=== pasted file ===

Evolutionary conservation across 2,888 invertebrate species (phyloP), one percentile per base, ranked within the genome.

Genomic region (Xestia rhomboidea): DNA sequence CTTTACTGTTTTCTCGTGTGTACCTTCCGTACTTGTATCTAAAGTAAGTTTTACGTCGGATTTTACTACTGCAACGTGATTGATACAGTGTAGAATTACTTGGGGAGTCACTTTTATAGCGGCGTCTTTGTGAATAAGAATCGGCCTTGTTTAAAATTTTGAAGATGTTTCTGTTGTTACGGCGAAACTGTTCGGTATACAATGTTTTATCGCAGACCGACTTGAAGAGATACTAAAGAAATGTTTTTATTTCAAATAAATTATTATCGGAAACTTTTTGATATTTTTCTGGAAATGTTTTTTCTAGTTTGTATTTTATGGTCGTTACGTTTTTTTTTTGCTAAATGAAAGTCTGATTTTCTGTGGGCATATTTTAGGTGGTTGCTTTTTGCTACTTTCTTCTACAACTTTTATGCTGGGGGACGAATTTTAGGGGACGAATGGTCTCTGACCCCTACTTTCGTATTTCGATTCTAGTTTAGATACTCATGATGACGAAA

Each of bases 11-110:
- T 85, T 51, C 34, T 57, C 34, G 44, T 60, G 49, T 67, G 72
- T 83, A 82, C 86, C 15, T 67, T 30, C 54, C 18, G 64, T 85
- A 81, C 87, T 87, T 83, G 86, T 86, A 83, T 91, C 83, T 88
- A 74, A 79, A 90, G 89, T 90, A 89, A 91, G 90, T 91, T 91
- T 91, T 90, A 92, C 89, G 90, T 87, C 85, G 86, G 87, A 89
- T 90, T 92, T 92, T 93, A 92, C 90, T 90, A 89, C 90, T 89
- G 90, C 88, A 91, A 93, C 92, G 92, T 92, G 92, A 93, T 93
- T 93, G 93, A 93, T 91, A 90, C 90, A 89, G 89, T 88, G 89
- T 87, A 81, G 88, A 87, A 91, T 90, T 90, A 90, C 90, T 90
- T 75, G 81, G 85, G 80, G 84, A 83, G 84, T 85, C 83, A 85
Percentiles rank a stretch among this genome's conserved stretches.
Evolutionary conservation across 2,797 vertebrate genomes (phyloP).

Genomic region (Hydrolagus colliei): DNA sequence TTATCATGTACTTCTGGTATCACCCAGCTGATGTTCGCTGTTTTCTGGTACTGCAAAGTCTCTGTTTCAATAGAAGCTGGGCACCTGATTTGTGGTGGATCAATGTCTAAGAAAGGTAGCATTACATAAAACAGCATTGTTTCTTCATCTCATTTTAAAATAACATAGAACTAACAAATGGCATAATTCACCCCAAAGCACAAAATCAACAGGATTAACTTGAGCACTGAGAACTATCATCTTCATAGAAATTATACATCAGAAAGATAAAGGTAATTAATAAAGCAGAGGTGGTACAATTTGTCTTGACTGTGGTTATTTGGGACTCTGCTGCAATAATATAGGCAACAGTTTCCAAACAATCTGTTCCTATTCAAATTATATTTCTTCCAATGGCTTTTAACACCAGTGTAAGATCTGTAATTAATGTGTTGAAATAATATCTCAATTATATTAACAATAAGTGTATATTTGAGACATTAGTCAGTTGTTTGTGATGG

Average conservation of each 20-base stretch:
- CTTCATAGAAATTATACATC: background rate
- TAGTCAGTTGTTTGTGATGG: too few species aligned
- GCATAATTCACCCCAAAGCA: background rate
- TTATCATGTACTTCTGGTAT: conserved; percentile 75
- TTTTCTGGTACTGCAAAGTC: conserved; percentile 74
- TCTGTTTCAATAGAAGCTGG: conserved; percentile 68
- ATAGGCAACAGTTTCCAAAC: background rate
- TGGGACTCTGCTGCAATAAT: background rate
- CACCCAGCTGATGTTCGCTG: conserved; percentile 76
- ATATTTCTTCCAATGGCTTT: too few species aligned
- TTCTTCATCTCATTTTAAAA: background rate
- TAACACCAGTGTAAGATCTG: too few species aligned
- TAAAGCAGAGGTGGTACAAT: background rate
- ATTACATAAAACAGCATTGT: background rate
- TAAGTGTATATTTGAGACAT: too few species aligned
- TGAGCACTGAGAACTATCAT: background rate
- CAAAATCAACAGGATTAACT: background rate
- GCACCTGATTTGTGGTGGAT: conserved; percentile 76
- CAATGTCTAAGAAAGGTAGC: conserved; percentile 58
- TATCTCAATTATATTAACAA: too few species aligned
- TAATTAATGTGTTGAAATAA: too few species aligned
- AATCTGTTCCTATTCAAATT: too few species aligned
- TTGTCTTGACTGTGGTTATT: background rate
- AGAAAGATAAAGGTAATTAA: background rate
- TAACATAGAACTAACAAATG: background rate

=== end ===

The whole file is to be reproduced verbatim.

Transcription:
Evolutionary conservation across 2,888 invertebrate species (phyloP), one percentile per base, ranked within the genome.

Genomic region (Xestia rhomboidea): DNA sequence CTTTACTGTTTTCTCGTGTGTACCTTCCGTACTTGTATCTAAAGTAAGTTTTACGTCGGATTTTACTACTGCAACGTGATTGATACAGTGTAGAATTACTTGGGGAGTCACTTTTATAGCGGCGTCTTTGTGAATAAGAATCGGCCTTGTTTAAAATTTTGAAGATGTTTCTGTTGTTACGGCGAAACTGTTCGGTATACAATGTTTTATCGCAGACCGACTTGAAGAGATACTAAAGAAATGTTTTTATTTCAAATAAATTATTATCGGAAACTTTTTGATATTTTTCTGGAAATGTTTTTTCTAGTTTGTATTTTATGGTCGTTACGTTTTTTTTTTGCTAAATGAAAGTCTGATTTTCTGTGGGCATATTTTAGGTGGTTGCTTTTTGCTACTTTCTTCTACAACTTTTATGCTGGGGGACGAATTTTAGGGGACGAATGGTCTCTGACCCCTACTTTCGTATTTCGATTCTAGTTTAGATACTCATGATGACGAAA

Each of bases 11-110:
- T 85, T 51, C 34, T 57, C 34, G 44, T 60, G 49, T 67, G 72
- T 83, A 82, C 86, C 15, T 67, T 30, C 54, C 18, G 64, T 85
- A 81, C 87, T 87, T 83, G 86, T 86, A 83, T 91, C 83, T 88
- A 74, A 79, A 90, G 89, T 90, A 89, A 91, G 90, T 91, T 91
- T 91, T 90, A 92, C 89, G 90, T 87, C 85, G 86, G 87, A 89
- T 90, T 92, T 92, T 93, A 92, C 90, T 90, A 89, C 90, T 89
- G 90, C 88, A 91, A 93, C 92, G 92, T 92, G 92, A 93, T 93
- T 93, G 93, A 93, T 91, A 90, C 90, A 89, G 89, T 88, G 89
- T 87, A 81, G 88, A 87, A 91, T 90, T 90, A 90, C 90, T 90
- T 75, G 81, G 85, G 80, G 84, A 83, G 84, T 85, C 83, A 85
Percentiles rank a stretch among this genome's conserved stretches.
Evolutionary conservation across 2,797 vertebrate genomes (phyloP).

Genomic region (Hydrolagus colliei): DNA sequence TTATCATGTACTTCTGGTATCACCCAGCTGATGTTCGCTGTTTTCTGGTACTGCAAAGTCTCTGTTTCAATAGAAGCTGGGCACCTGATTTGTGGTGGATCAATGTCTAAGAAAGGTAGCATTACATAAAACAGCATTGTTTCTTCATCTCATTTTAAAATAACATAGAACTAACAAATGGCATAATTCACCCCAAAGCACAAAATCAACAGGATTAACTTGAGCACTGAGAACTATCATCTTCATAGAAATTATACATCAGAAAGATAAAGGTAATTAATAAAGCAGAGGTGGTACAATTTGTCTTGACTGTGGTTATTTGGGACTCTGCTGCAATAATATAGGCAACAGTTTCCAAACAATCTGTTCCTATTCAAATTATATTTCTTCCAATGGCTTTTAACACCAGTGTAAGATCTGTAATTAATGTGTTGAAATAATATCTCAATTATATTAACAATAAGTGTATATTTGAGACATTAGTCAGTTGTTTGTGATGG

Average conservation of each 20-base stretch:
- CTTCATAGAAATTATACATC: background rate
- TAGTCAGTTGTTTGTGATGG: too few species aligned
- GCATAATTCACCCCAAAGCA: background rate
- TTATCATGTACTTCTGGTAT: conserved; percentile 75
- TTTTCTGGTACTGCAAAGTC: conserved; percentile 74
- TCTGTTTCAATAGAAGCTGG: conserved; percentile 68
- ATAGGCAACAGTTTCCAAAC: background rate
- TGGGACTCTGCTGCAATAAT: background rate
- CACCCAGCTGATGTTCGCTG: conserved; percentile 76
- ATATTTCTTCCAATGGCTTT: too few species aligned
- TTCTTCATCTCATTTTAAAA: background rate
- TAACACCAGTGTAAGATCTG: too few species aligned
- TAAAGCAGAGGTGGTACAAT: background rate
- ATTACATAAAACAGCATTGT: background rate
- TAAGTGTATATTTGAGACAT: too few species aligned
- TGAGCACTGAGAACTATCAT: background rate
- CAAAATCAACAGGATTAACT: background rate
- GCACCTGATTTGTGGTGGAT: conserved; percentile 76
- CAATGTCTAAGAAAGGTAGC: conserved; percentile 58
- TATCTCAATTATATTAACAA: too few species aligned
- TAATTAATGTGTTGAAATAA: too few species aligned
- AATCTGTTCCTATTCAAATT: too few species aligned
- TTGTCTTGACTGTGGTTATT: background rate
- AGAAAGATAAAGGTAATTAA: background rate
- TAACATAGAACTAACAAATG: background rate